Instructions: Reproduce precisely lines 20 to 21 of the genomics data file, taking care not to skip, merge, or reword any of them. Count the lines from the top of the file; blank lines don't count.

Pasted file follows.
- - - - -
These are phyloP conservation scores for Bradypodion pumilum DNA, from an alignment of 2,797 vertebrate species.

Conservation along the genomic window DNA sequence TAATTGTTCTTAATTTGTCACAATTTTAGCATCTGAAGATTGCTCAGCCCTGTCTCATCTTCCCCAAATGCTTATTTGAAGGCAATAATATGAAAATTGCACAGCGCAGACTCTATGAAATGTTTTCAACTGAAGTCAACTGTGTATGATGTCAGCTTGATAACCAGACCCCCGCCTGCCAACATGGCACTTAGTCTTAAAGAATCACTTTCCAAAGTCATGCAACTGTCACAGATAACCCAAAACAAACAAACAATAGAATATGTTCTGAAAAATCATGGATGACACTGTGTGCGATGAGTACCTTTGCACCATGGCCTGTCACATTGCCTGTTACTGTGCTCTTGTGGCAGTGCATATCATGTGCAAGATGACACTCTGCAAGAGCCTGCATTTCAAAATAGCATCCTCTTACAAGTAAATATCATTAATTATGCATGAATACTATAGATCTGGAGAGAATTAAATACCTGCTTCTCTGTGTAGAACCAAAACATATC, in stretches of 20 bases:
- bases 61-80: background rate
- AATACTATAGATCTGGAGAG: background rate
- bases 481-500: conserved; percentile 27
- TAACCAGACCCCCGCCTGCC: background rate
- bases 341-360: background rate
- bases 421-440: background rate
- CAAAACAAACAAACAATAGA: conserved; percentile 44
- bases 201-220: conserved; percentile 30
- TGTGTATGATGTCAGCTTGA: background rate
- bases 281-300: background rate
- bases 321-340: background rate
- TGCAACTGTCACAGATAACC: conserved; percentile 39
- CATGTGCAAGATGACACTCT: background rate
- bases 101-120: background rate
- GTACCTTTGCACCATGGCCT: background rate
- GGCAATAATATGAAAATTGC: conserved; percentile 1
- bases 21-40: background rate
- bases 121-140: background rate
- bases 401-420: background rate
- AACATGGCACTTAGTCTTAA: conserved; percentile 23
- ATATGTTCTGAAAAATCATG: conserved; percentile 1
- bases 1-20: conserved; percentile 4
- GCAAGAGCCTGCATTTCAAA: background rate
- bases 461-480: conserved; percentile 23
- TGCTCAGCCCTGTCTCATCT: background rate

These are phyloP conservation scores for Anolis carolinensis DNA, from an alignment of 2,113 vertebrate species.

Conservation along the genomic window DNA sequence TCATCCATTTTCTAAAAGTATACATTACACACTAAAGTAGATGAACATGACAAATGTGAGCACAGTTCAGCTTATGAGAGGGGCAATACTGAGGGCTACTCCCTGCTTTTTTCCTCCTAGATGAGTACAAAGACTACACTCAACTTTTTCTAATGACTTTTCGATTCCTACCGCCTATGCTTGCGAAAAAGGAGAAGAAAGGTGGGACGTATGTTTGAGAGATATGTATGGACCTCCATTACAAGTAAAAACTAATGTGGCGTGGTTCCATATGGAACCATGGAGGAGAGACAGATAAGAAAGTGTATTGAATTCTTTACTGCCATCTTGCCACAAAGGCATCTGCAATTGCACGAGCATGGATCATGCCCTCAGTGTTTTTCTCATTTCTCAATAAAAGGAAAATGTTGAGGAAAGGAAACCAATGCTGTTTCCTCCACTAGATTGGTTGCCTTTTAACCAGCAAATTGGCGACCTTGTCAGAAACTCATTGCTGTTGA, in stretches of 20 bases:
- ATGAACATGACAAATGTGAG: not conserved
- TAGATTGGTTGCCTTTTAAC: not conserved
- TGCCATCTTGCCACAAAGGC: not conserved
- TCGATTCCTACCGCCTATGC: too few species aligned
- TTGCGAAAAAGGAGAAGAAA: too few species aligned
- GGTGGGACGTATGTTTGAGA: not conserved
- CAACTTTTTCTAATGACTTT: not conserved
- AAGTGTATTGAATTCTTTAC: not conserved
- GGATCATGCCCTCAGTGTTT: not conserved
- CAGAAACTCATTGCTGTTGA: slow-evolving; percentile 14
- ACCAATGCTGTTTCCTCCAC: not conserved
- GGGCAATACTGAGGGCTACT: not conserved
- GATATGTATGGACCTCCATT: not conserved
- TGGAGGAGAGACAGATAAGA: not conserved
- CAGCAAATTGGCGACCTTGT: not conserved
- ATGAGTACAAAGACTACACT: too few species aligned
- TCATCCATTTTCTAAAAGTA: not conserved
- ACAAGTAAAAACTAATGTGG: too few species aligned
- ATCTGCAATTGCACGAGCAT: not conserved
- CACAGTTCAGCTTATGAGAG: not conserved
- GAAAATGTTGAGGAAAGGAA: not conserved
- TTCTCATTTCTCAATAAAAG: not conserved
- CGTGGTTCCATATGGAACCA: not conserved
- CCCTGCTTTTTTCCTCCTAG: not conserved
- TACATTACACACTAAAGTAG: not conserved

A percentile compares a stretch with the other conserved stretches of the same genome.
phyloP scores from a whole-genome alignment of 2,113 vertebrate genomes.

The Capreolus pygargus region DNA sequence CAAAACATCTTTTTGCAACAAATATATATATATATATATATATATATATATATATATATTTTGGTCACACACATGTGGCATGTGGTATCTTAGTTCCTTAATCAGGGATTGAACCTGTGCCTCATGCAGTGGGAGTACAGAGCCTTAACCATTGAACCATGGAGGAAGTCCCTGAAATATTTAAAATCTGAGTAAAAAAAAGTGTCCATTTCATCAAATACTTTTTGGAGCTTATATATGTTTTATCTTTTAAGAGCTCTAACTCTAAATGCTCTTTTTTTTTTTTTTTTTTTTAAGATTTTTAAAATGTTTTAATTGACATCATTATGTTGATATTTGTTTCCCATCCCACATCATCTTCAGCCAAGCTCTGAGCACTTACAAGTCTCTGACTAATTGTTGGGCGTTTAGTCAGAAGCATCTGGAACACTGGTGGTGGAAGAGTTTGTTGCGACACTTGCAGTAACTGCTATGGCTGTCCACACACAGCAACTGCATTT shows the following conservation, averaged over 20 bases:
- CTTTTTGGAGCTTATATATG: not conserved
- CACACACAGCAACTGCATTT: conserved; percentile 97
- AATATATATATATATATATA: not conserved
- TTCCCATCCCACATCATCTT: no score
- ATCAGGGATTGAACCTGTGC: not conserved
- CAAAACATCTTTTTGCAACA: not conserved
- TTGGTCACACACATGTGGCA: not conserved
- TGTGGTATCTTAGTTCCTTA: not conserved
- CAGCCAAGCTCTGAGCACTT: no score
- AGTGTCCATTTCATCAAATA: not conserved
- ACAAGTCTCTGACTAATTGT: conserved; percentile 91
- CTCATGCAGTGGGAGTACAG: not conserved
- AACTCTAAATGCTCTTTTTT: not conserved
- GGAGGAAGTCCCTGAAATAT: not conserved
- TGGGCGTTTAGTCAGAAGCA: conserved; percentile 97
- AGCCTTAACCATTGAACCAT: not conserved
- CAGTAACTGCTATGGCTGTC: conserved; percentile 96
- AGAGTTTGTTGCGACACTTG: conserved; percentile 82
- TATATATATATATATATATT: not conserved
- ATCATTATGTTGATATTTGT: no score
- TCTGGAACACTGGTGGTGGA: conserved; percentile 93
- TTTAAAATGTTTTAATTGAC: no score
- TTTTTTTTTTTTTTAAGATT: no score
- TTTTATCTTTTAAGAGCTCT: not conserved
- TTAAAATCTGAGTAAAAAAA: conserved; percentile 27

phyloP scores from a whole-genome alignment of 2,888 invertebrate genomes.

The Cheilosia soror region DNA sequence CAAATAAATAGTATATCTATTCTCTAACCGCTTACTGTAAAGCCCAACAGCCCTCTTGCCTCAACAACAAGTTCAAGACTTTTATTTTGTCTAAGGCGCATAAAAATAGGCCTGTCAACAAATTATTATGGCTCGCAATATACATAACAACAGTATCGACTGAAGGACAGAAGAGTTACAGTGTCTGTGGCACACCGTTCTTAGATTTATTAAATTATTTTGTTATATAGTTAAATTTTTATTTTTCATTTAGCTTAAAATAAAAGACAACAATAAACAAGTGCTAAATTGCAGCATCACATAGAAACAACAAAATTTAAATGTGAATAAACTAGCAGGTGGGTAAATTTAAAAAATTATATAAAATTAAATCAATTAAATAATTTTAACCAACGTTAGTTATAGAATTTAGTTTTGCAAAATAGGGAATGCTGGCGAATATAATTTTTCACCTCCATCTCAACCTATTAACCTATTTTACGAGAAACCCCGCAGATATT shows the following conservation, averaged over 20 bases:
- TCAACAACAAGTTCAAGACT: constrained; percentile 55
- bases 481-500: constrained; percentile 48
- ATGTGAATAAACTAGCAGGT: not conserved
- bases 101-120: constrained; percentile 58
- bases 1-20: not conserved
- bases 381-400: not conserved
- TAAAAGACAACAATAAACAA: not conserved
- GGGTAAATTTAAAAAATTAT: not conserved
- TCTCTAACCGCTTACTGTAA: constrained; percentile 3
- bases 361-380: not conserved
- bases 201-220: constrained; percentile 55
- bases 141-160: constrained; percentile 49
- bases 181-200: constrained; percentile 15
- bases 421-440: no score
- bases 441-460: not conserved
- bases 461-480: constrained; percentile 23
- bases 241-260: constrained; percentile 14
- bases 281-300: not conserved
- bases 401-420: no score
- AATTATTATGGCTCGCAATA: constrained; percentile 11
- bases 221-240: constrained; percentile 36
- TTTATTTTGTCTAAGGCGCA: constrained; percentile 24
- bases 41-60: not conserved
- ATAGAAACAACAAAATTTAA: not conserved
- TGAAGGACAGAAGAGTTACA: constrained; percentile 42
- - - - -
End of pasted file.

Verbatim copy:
- bases 121-140: background rate
- bases 401-420: background rate